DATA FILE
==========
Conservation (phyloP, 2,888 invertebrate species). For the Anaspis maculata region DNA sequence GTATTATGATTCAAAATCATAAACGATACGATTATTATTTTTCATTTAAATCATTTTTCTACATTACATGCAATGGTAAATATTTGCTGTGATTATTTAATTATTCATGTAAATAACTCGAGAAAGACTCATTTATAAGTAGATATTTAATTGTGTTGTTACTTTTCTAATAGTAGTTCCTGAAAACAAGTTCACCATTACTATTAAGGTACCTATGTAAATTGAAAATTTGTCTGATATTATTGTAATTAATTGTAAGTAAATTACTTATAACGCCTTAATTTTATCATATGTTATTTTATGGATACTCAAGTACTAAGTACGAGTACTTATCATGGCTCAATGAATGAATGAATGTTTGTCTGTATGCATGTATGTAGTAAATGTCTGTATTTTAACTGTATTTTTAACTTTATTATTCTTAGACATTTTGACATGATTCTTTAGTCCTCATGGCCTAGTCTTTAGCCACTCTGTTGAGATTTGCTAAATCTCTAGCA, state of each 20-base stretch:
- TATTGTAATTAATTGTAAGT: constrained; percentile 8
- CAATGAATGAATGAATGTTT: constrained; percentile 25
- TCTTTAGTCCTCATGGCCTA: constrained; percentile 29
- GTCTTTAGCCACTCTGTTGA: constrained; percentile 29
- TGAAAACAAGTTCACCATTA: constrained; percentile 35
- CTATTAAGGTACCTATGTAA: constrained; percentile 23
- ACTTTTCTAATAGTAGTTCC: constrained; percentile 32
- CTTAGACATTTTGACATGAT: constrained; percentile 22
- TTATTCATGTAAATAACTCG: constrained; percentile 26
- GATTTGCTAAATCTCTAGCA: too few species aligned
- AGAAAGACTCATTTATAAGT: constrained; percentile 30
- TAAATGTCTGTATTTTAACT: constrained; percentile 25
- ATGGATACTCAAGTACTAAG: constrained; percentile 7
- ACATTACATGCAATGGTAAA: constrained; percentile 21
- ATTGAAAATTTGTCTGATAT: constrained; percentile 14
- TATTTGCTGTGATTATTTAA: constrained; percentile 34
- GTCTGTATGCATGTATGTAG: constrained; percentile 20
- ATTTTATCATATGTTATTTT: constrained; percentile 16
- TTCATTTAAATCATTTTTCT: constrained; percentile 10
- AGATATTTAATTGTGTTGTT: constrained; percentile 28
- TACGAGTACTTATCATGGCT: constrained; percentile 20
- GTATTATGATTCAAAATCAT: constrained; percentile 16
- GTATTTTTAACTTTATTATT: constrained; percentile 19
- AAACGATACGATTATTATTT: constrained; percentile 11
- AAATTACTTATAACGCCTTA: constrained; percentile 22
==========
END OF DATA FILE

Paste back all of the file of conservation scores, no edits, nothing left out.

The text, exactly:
Conservation (phyloP, 2,888 invertebrate species). For the Anaspis maculata region DNA sequence GTATTATGATTCAAAATCATAAACGATACGATTATTATTTTTCATTTAAATCATTTTTCTACATTACATGCAATGGTAAATATTTGCTGTGATTATTTAATTATTCATGTAAATAACTCGAGAAAGACTCATTTATAAGTAGATATTTAATTGTGTTGTTACTTTTCTAATAGTAGTTCCTGAAAACAAGTTCACCATTACTATTAAGGTACCTATGTAAATTGAAAATTTGTCTGATATTATTGTAATTAATTGTAAGTAAATTACTTATAACGCCTTAATTTTATCATATGTTATTTTATGGATACTCAAGTACTAAGTACGAGTACTTATCATGGCTCAATGAATGAATGAATGTTTGTCTGTATGCATGTATGTAGTAAATGTCTGTATTTTAACTGTATTTTTAACTTTATTATTCTTAGACATTTTGACATGATTCTTTAGTCCTCATGGCCTAGTCTTTAGCCACTCTGTTGAGATTTGCTAAATCTCTAGCA, state of each 20-base stretch:
- TATTGTAATTAATTGTAAGT: constrained; percentile 8
- CAATGAATGAATGAATGTTT: constrained; percentile 25
- TCTTTAGTCCTCATGGCCTA: constrained; percentile 29
- GTCTTTAGCCACTCTGTTGA: constrained; percentile 29
- TGAAAACAAGTTCACCATTA: constrained; percentile 35
- CTATTAAGGTACCTATGTAA: constrained; percentile 23
- ACTTTTCTAATAGTAGTTCC: constrained; percentile 32
- CTTAGACATTTTGACATGAT: constrained; percentile 22
- TTATTCATGTAAATAACTCG: constrained; percentile 26
- GATTTGCTAAATCTCTAGCA: too few species aligned
- AGAAAGACTCATTTATAAGT: constrained; percentile 30
- TAAATGTCTGTATTTTAACT: constrained; percentile 25
- ATGGATACTCAAGTACTAAG: constrained; percentile 7
- ACATTACATGCAATGGTAAA: constrained; percentile 21
- ATTGAAAATTTGTCTGATAT: constrained; percentile 14
- TATTTGCTGTGATTATTTAA: constrained; percentile 34
- GTCTGTATGCATGTATGTAG: constrained; percentile 20
- ATTTTATCATATGTTATTTT: constrained; percentile 16
- TTCATTTAAATCATTTTTCT: constrained; percentile 10
- AGATATTTAATTGTGTTGTT: constrained; percentile 28
- TACGAGTACTTATCATGGCT: constrained; percentile 20
- GTATTATGATTCAAAATCAT: constrained; percentile 16
- GTATTTTTAACTTTATTATT: constrained; percentile 19
- AAACGATACGATTATTATTT: constrained; percentile 11
- AAATTACTTATAACGCCTTA: constrained; percentile 22